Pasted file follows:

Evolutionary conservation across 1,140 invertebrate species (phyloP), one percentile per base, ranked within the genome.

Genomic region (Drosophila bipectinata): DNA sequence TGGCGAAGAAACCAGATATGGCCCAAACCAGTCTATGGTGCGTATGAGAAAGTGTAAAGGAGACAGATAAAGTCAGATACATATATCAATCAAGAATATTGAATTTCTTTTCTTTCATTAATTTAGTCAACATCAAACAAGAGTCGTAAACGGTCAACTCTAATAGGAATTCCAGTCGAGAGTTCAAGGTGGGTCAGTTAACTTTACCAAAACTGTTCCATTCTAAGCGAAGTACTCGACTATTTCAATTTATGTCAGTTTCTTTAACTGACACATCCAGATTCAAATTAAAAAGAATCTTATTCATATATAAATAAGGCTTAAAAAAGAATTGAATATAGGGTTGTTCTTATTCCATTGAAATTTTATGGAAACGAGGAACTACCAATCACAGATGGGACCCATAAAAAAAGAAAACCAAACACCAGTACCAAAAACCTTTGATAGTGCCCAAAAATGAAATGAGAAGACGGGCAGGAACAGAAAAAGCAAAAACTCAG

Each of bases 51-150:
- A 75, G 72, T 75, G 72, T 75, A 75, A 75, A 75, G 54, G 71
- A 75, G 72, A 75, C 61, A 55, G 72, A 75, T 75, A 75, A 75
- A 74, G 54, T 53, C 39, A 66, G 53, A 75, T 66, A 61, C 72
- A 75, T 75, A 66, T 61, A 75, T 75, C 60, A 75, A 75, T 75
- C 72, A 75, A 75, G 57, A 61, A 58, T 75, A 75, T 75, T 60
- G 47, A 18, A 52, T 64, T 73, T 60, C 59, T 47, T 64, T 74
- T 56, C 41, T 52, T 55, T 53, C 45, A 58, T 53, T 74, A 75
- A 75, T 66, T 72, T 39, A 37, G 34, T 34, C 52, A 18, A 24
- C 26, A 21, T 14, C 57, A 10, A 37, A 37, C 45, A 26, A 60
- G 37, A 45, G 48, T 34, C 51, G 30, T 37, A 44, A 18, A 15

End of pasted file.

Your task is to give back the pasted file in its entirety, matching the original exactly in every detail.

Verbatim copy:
Evolutionary conservation across 1,140 invertebrate species (phyloP), one percentile per base, ranked within the genome.

Genomic region (Drosophila bipectinata): DNA sequence TGGCGAAGAAACCAGATATGGCCCAAACCAGTCTATGGTGCGTATGAGAAAGTGTAAAGGAGACAGATAAAGTCAGATACATATATCAATCAAGAATATTGAATTTCTTTTCTTTCATTAATTTAGTCAACATCAAACAAGAGTCGTAAACGGTCAACTCTAATAGGAATTCCAGTCGAGAGTTCAAGGTGGGTCAGTTAACTTTACCAAAACTGTTCCATTCTAAGCGAAGTACTCGACTATTTCAATTTATGTCAGTTTCTTTAACTGACACATCCAGATTCAAATTAAAAAGAATCTTATTCATATATAAATAAGGCTTAAAAAAGAATTGAATATAGGGTTGTTCTTATTCCATTGAAATTTTATGGAAACGAGGAACTACCAATCACAGATGGGACCCATAAAAAAAGAAAACCAAACACCAGTACCAAAAACCTTTGATAGTGCCCAAAAATGAAATGAGAAGACGGGCAGGAACAGAAAAAGCAAAAACTCAG

Each of bases 51-150:
- A 75, G 72, T 75, G 72, T 75, A 75, A 75, A 75, G 54, G 71
- A 75, G 72, A 75, C 61, A 55, G 72, A 75, T 75, A 75, A 75
- A 74, G 54, T 53, C 39, A 66, G 53, A 75, T 66, A 61, C 72
- A 75, T 75, A 66, T 61, A 75, T 75, C 60, A 75, A 75, T 75
- C 72, A 75, A 75, G 57, A 61, A 58, T 75, A 75, T 75, T 60
- G 47, A 18, A 52, T 64, T 73, T 60, C 59, T 47, T 64, T 74
- T 56, C 41, T 52, T 55, T 53, C 45, A 58, T 53, T 74, A 75
- A 75, T 66, T 72, T 39, A 37, G 34, T 34, C 52, A 18, A 24
- C 26, A 21, T 14, C 57, A 10, A 37, A 37, C 45, A 26, A 60
- G 37, A 45, G 48, T 34, C 51, G 30, T 37, A 44, A 18, A 15